Financial Freedom: Stock trading?

Discussion in 'Indie Related Chat' started by GBGames, Aug 10, 2004.

  1. svero

    Moderator Original Member Indie Author

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    Then put your money where your mouth is. If you know of such a system the answer is very simple. You cash out all your money, take loans do whatever it takes and play that system and you'll be rich.

    However, I've never known of anyone who defends this point of view that does what I've suggested.

    It's always somebody elses system, or they don't have enough cash or some other excuse. There's always an excuse. It's just like psychics who can't perform when a professional magician is around. Suddenly the right vibrations aren't in the air.

    I'm sorry but I can't agree. You're really comparing apples and oranges here. In my view you're suggesting something akin to analyzing dice rolls to predict when the next 6 will come up.

    I've read some of what Tom wrote about stocks on his blog and so on, and I've made money on stocks myself. That being said, I believe he's wrong on this particular subject. He's not the only one in the world who thinks there's something to know about trading. There's obviously a lot of "experts" and books on the subject and so on and I've read many of them. The same could be said about telling your horoscope. You cant tell what kind of a person someone is because he's born a certain day and similarly you can't tell where a stock will go based on a historical graph. If Tom has made money in the market then good for him, but I don't think it's based on clever strategy. I'm sure Enron would have looked like a fine investment based on the information the public had. How can you really know? You can guess. You can say.. I think the work that optimal biometics is doing will be successful in developing a new drug and buy some of their stock. But you can't know with any certainty! And if your strategy is based on charts and historical data and trading strategies then you're really rolling the dice as far as I'm concerned.

    I guess people heavily in the market would like to believe that, but at the end of the day they're vulnerable. You can improve your odds maybe by using some clever strategies, but never so much that you will consistently turn a profit.

    Everyone is an expert when the market is doing well and almost nobody is when it crashes. I spent years working on stock market software of one kind or another for well known wall-street companies so I do know a little about this sort of thing. I'd love to have a good trading strategy, but I think at the end of the day it boils down to luck or knowledge others dont have.

    I stand by my original statement. I won't respond to this subject again, because it's one of those that can lead to endless debate. I'd say that if you believe such trading strategies exist that you can consistently turn a profit then just put your money into it. Most people are a hell of a lot less sure of their trading strategies when it comes to betting everything they have though.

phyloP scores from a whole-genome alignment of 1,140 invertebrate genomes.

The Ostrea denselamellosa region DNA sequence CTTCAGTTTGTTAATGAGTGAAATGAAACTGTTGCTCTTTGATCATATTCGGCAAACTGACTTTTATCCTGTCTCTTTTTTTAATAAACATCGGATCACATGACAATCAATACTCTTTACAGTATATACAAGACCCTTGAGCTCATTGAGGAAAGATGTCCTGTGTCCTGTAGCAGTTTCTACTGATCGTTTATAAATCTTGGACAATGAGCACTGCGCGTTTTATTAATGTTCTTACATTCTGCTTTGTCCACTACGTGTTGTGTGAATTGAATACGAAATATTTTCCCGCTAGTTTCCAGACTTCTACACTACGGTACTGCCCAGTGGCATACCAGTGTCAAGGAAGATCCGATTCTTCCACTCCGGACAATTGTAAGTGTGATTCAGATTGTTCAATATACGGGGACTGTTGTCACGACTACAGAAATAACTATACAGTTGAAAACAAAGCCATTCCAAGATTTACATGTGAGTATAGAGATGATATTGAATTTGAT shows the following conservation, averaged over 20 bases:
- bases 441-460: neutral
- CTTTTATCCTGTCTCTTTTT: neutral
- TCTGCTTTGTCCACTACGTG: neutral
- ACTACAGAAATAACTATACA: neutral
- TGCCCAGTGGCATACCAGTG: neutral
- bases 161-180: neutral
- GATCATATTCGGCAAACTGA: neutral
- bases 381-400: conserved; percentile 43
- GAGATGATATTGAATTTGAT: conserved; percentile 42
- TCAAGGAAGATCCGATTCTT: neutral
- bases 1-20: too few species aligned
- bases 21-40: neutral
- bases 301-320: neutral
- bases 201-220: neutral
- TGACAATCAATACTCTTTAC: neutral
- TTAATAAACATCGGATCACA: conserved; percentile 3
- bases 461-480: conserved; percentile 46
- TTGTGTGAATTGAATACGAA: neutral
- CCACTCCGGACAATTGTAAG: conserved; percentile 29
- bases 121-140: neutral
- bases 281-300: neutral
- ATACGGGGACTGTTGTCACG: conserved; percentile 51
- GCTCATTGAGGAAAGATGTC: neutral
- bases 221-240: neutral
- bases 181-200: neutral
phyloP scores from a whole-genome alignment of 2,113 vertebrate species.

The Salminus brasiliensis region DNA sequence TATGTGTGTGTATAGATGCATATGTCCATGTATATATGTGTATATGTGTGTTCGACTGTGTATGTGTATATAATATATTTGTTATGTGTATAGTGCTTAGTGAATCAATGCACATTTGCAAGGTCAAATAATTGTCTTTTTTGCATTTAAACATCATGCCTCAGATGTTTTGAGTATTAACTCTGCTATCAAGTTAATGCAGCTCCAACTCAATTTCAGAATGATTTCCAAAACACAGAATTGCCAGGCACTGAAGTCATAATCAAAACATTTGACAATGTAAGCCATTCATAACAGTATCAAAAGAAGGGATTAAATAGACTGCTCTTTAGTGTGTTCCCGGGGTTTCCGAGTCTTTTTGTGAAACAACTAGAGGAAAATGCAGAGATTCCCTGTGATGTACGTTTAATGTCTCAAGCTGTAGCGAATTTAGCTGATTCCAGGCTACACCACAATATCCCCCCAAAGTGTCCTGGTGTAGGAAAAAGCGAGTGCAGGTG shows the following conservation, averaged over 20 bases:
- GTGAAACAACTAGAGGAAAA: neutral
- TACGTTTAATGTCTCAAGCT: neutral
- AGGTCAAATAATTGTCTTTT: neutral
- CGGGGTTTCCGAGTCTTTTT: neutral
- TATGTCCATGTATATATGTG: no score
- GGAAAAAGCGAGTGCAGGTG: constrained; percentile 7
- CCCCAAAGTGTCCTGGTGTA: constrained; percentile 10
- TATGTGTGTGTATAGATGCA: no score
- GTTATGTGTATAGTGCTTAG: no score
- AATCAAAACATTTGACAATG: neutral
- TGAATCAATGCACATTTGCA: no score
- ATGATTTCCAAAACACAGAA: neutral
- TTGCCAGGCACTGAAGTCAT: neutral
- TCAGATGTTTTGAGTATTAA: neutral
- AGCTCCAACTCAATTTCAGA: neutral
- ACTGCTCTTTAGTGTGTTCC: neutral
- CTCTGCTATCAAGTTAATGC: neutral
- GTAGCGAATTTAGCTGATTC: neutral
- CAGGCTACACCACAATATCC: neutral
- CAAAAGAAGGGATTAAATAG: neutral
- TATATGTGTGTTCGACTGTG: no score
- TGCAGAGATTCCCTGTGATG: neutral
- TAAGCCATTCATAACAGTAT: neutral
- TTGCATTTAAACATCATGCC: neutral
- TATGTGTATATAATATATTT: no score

2. Mithril Studios

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    I am.

    Yep, within realistic reason. You need to have cash on hand to eat and pay rent, so it would be foolish to put that money into any investment where you could lose it either due to illiquidity or temporary drawdowns.

    Do I leverage with loans? Yes, as much as I can, but with the whole picture in mind. It doesn't make sense to borrow money at 8% if your system only returns you 5%.

    In a sense, you are. But instead of plopping a wad of cash down that the next roll is going to be a 6, you take many other things into consideration. How much money you have. What the profitability will be if you are right. What the loss will be if you are wrong. It has very little to do with how often you are right or wrong, and much more to do with how you are positioned when you are right or wrong.

    I guess instead of counter-pointing more of your counter-points :) I'll end with this. I'm not saying you are going to be right consistently in the stock market, because you won't be. I am saying you can make money consistently -- and "consistently" can vary depending on the system, whether daily, weekly, monthly, yearly, whatever. You can be wrong, and still make money on a consistent basis.

    ~finis

    Anthony
     
  3. Morphecy

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    Recommended reading:

    RICH DAD, POOR DAD

    Then, continue with the books he suggests.
     
  4. tentons

    Indie Author

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    I do stock transactions through www.buyandhold.com. It's $6.99 per month for two trades ($2.99 for each after that). You can also do automatic buys if you want to be super-disciplined about steady investment. Ie, $20 per month or whatever amount you want directly from your checking account.

    Think of it as an interest-bearing savings account. :)

    Oh, and it's usually wise to only invest in companies who's market you understand (ie, software and technology, in my case).
     
    #24 tentons, Aug 11, 2004
    Last edited: Aug 11, 2004
  5. ggambett

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    I live in a galaxy far, far away, so I have very little knowledge/culture about the stock market (ie normal people just don't trade in this country), but I'm interested in the subject anyway.

    I understand picking a couple of stocks yourself is risky, and if your capital is small, you can pick only a couple of shares. But isn't that the idea of mutual funds? Isn't buying a few shares of a mutual fund equivalent to buing fractions of shares for a much more diversified portfolio, and with experts picking that share subset?